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California Lyft Drivers Accuse Company Of Not Providing Enough Protective Gear

SAN FRANCISCO (CBS SF / CNN) -- A group of California Lyft drivers is accusing the company of forcing them to buy their own personal protective equipment to avoid catching Covid-19 at work instead of providing them with enough to do their jobs safely.

It's the latest conflict in an ongoing labor rights dispute between rideshare workers and so-called gig app companies, including Uber, Doordash, GrubHub, Instacart and Postmates, who classify their driversshoppers and couriers as independent contractors rather than employees.

California law requires companies to provide PPE to employees but not independent contractors.

About 100 Lyft drivers from the Bay Area staged a protest Wednesday afternoon during which they passed out free PPE to their peers who can't afford to buy their own. The drivers acknowledge Lyft has provided some free PPE, but they say it hasn't been sufficient for them to do their jobs safely.

Lyft told CNN Business it spent $2.5 million on free PPE for its drivers in May and has since provided tens of thousands of drivers with free reusable face masks and cleaning supplies.

The handout Wednesday was organized by industry labor advocacy groups Gig Workers Rising, We Drive Progress and Rideshare Drivers United, with funding and additional support from the Service Employees International Union.

It took place less than a week after a Lyft company blog post indicated Lyft would sell cleaning supplies, face masks and partitions to its drivers via its new online store.

Lyft driver Cherri Murphy, 52, who helped organize the handout, said she and other volunteers gave away 60 PPE kits over the course of two hours. The kits included boxes of disposable medical masks and bottles of disinfectant.

"You could feel the body language of appreciation," Murphy told CNN Business Wednesday. "There are folks out there who are making sure we're protected and don't have to pay for stuff that should be given to us."

Los Angeles Lyft driver Jerome Gage said the company began offering free PPE kits containing one reusable mask and a small bottle of sanitizer about two months ago, but the kit supplies were never sufficient.

"I remember receiving an email and they said I could come down to the hub in LA and pick up PPE at no cost," Gage told CNN Business. "You could only pick it up once a week and what they gave us wouldn't last that long."

Lyft said in an emailed statement to CNN Business that its $2.5 million in PPE spend "included both the 150,000+ PPE items distributed at [company] hubs and the safety kits we started delivering in June." The company emphasized it doesn't make a profit off the PPE it sells and said drivers can still pick up free PPE at Lyft hubs in US cities including Oakland.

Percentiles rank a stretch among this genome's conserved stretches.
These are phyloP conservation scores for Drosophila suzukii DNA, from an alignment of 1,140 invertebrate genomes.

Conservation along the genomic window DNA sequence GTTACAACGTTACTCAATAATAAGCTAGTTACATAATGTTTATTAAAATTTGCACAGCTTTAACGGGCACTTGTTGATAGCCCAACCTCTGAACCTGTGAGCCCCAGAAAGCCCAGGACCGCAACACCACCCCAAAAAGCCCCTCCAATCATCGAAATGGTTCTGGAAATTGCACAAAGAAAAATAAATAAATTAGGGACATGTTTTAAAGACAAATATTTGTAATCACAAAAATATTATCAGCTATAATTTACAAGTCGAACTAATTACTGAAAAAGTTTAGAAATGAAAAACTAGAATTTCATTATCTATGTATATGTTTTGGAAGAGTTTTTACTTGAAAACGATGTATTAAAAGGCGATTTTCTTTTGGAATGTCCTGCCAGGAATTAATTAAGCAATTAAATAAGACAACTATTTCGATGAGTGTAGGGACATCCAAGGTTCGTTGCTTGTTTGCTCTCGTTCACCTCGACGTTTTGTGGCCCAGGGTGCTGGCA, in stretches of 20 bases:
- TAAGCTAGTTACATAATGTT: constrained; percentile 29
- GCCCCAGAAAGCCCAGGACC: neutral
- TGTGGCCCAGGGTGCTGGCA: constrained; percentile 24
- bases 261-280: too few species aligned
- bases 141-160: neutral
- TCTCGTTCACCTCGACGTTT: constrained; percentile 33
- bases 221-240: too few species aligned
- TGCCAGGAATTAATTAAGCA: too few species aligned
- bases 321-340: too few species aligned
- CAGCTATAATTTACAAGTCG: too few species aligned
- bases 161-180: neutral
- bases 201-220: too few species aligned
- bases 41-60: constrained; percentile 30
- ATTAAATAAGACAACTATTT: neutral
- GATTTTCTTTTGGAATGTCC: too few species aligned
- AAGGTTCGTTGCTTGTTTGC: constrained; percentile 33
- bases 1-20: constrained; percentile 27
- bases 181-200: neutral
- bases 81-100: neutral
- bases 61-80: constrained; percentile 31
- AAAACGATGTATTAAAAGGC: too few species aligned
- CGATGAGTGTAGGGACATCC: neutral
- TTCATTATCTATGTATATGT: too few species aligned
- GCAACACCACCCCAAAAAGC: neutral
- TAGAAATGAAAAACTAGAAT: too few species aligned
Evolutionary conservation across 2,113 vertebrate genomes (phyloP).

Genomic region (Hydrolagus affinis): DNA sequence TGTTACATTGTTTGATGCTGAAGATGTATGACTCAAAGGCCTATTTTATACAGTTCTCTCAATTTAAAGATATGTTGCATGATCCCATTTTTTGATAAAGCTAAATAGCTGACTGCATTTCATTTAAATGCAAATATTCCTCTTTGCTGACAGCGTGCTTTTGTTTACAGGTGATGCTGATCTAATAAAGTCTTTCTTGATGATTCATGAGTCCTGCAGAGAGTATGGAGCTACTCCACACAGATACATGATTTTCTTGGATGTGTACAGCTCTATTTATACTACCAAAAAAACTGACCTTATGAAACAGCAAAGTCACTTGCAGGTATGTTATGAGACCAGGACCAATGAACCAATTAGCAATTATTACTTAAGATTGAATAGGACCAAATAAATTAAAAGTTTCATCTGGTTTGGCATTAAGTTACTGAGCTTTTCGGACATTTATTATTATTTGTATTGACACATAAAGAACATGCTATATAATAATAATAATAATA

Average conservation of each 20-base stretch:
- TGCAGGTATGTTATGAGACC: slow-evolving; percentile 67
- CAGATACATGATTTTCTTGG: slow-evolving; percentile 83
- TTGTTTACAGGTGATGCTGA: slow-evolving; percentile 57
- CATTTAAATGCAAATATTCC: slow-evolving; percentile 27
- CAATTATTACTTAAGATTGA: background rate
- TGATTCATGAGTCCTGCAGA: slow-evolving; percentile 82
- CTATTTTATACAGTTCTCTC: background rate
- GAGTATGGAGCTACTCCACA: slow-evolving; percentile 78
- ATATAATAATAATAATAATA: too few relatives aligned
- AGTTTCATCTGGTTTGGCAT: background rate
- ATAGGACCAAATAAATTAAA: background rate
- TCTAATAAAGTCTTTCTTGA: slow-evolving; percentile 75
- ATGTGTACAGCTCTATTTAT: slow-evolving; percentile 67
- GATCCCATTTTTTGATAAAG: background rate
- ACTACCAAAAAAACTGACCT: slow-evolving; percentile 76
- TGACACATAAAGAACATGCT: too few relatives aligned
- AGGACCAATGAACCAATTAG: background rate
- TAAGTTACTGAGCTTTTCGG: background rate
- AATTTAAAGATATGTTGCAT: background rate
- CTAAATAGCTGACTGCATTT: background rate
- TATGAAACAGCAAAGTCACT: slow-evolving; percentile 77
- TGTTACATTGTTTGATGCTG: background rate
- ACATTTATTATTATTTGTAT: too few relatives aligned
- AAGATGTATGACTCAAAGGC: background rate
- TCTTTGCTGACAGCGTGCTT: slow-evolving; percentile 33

"We continue to distribute free cleaning supplies and face masks at that hub today," a Lyft spokesperson said of Oakland on Wednesday. "The Lyft Store is an additional resource to provide millions of drivers across the US easy access to cleaning supplies and face masks that have consistently been difficult to find."

The larger labor issue

Union advocates and the gig app drivers they support say gig companies are reluctant to provide adequate PPE to their workers because they don't want to recognize the workers as employees. Doing so would require the companies to pay for additional benefits, including sick leave and employer-funded unemployment and health insurance.

California now recognizes gig-app drivers and couriers as employees, thanks to Assembly Bill 5 being signed into law last year.

Uber and Lyft haven't complied with the new law since it went into effect in January, according to California Attorney General Xavier Becerra, whose office filed a lawsuit against both companies in May. The suit came a month after the deaths of three Covid-19-infected Uber drivers in London and two months after a New York Uber driver died from the virus.

Lyft declined to comment about whether its current PPE policy is related to its worker classification dispute.

Workers of color in the gig economy

Activists say this labor fight is inextricably linked with the current national conversation about systemic racism. Several of the Lyft drivers who demonstrated Wednesday also participated in the Strike for Black Lives on Monday.

Black Americans make up about 13% of the US population, but Lyft says 24% of its drivers nationwide identify as Black. San Francisco's population is only 5% Black but 12% of the city's gig workers are Black, according to University of California Santa Cruz Professor Chris Benner, the lead author of a recent study on San Francisco's ride-hailing and delivery workers.

Nearly 80% of San Francisco's gig employees are people of color, according to Benner's research. He told CNN Business a majority of those workers of color are immigrants. About 29% are Asian and 23% are Hispanic.

California state assemblywoman Lorena Gonzalez, who has been vocal about union rights for gig workers, described Lyft CEO Logan Green's recent statement of support for Black Americans following the George Floyd tragedy as highly hypocritical and characterized the company's treatment of its disproportionately Black workers as a form of systemic racism.

"It's the same exploitation workers of color have experienced for decades," she told CNN Business.

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